Since its 2018 debut, the Global Blend has been controversial. Other producers in the state accused COR of undercutting their products by selling imported olive oils, which are often cheaper to produce than California olive oil while profiting off of the California name.
Fox denied that COR was attempting to undercut other olive oil producers. To maintain shelf space in major national retailers – a costly and highly competitive process – COR must distribute a consistent number of bottles yearly.
The company originally adopted this strategy after a poor harvest in 2018 resulted in them importing oil from Europe and South America to meet demand. Since then, it has become part of their growth strategy, with about 70 percent of COR sales coming from the Global Blend.
“Still, our goal is to expand,” Fox said. “We are the most widely distributed, but we only have 3 percent of American households buying California Olive Ranch.”
According to COR’s market research, the leading olive oil brand in the U.S. is purchased by 14 percent of households, while 58 percent are buying any olive oil.
“There’s a huge opportunity to increase household penetration through awareness,” Fox said. Along with climate, growing the consumer base for olive oil in the U.S. is the other main challenge facing the company and sector.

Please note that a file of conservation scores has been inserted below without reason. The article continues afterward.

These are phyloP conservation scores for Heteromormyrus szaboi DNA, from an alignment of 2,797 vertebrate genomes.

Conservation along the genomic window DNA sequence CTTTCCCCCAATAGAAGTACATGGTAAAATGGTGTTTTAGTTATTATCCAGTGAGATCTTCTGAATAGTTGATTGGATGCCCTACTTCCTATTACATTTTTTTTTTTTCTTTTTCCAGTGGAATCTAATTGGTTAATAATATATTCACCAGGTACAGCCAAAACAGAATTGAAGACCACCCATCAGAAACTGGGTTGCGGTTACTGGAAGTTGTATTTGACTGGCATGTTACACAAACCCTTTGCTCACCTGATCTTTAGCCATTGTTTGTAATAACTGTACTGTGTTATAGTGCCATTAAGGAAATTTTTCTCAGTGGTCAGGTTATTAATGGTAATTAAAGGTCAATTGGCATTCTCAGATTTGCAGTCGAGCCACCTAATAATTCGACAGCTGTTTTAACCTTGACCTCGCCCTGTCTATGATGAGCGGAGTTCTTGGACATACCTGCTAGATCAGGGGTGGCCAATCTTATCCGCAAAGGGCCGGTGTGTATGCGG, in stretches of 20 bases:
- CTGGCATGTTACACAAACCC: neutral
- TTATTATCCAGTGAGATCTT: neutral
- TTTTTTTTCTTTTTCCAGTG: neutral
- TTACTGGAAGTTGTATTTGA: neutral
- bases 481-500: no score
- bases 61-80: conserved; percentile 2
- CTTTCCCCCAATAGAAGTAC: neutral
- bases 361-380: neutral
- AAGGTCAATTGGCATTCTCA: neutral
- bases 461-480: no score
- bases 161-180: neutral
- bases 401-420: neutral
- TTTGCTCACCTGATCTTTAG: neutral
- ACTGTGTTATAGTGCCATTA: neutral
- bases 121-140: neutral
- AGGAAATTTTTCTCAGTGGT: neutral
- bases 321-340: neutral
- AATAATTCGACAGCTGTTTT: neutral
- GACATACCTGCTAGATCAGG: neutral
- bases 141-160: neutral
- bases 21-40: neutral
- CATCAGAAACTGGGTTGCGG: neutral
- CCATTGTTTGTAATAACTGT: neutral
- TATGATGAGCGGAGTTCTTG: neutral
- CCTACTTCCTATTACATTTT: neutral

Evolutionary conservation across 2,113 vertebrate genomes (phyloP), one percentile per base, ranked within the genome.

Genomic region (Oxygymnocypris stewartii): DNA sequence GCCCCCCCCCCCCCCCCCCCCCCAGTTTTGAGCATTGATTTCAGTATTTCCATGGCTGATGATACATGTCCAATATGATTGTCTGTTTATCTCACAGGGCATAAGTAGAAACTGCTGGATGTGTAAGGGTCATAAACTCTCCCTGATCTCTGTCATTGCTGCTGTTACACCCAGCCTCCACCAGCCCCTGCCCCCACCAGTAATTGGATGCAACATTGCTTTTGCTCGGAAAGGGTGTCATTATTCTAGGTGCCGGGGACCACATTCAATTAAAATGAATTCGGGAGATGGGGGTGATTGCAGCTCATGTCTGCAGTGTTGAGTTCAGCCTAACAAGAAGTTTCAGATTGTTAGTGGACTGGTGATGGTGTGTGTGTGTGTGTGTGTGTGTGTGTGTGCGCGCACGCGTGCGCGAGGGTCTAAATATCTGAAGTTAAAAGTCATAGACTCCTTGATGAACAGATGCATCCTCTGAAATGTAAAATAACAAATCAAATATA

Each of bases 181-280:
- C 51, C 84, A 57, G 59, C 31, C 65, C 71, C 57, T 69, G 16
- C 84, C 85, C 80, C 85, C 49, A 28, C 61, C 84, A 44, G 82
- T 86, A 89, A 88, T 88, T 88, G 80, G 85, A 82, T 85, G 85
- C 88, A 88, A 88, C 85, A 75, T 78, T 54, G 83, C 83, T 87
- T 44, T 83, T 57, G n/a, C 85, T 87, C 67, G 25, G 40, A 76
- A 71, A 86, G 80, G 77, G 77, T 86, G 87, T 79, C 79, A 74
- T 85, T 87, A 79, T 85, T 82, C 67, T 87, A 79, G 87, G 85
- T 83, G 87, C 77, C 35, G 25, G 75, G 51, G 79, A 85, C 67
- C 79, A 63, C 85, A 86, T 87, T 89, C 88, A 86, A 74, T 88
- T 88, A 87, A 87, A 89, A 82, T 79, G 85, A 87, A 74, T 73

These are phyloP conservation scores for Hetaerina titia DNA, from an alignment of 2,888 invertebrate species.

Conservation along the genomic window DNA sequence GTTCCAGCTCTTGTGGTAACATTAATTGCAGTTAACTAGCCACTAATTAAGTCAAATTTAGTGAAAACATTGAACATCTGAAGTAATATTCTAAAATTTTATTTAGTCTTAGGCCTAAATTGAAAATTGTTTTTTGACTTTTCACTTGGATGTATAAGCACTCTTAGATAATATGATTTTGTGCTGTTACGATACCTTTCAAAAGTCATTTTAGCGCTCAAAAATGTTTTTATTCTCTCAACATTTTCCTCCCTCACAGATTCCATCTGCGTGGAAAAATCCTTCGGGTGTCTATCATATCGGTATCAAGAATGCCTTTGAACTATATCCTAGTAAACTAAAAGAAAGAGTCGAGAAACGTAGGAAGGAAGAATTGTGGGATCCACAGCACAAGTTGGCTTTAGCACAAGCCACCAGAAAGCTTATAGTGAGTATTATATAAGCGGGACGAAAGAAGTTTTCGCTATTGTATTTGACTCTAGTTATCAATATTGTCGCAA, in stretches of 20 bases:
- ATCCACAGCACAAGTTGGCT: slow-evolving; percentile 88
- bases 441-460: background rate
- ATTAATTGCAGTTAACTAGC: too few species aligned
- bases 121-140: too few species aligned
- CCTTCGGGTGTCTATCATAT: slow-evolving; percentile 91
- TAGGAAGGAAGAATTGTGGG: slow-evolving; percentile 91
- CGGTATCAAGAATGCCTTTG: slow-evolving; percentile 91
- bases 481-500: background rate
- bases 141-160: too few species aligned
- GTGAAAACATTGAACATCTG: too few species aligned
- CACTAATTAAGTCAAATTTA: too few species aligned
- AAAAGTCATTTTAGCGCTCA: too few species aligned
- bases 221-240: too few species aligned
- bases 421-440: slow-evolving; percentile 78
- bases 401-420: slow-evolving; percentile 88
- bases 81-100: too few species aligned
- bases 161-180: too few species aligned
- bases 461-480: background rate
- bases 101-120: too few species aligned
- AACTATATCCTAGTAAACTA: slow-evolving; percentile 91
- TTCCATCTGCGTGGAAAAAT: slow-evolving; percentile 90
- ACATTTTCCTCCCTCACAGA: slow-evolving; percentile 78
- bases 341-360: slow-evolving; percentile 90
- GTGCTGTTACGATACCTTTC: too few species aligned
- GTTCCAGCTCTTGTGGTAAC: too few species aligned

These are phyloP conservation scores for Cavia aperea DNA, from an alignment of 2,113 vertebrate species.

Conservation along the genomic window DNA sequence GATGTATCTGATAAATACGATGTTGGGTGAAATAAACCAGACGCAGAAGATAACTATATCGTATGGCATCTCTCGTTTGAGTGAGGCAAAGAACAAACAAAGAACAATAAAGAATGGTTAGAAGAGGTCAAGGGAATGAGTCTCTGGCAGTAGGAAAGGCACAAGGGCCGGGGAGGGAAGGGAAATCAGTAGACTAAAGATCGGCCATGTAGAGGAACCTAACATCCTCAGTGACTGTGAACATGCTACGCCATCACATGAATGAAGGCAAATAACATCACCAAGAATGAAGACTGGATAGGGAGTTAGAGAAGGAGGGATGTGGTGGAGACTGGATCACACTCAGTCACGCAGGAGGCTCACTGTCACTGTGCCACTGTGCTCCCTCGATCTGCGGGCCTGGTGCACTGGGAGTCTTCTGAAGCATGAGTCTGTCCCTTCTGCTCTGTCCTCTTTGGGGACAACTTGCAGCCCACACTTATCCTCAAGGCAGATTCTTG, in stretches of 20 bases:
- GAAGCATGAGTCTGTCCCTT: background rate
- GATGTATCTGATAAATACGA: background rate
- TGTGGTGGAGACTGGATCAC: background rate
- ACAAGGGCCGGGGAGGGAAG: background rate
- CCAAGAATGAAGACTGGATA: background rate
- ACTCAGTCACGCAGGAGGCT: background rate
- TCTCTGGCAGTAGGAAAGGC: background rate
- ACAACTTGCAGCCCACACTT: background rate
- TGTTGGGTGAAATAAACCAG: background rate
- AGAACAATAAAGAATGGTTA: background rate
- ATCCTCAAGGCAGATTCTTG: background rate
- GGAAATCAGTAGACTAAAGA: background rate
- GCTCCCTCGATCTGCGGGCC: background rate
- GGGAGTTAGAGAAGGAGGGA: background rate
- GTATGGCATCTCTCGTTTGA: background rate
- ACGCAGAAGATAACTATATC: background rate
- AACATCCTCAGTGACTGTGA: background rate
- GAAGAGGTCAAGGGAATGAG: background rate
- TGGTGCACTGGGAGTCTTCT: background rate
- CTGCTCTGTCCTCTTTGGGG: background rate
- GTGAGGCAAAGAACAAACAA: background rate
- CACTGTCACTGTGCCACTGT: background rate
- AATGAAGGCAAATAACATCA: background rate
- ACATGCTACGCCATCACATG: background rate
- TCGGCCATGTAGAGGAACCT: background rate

COR is working to achieve this by raising awareness about the health benefits of olive oil, promoting the versatility of cooking with olive oil, and working to sell olive oil in different sizes and packaging formats.
“There’s a bifurcation in the needs. The people who are buying olive oils are looking for health, taste and quality, while the people buying other cooking oils are looking for versatility,” Fox said. “We need to educate consumers that extra virgin olive oil can be versatile.”
“For bang for the buck, this is probably the best product you can buy in the store from a health component and a sustainability component,” he added. “The more people understand that olive oil should be in your pantry is the way to get from 58 percent household penetration to 80 percent household penetration.”
Looking ahead to the coming harvest, which will begin in the first weeks of October, Fox said he feels optimistic. “Things are looking good,” he said. “Especially because we’re coming off a couple of really bad years.”
The company is preparing its harvest strategy to ensure the olives have the highest possible oil accumulation before they start picking and milling.
“This year, we’re dedicating our harvest to Bob Singletary, who was our founding master miller and was with our business for many years,” Fox said. “Unfortunately, he passed away this year.”
“We have a very strong team that he trained,” he added. “He was a special part of our life, so we’re dedicating the harvest and our Olio Nuovo to him.”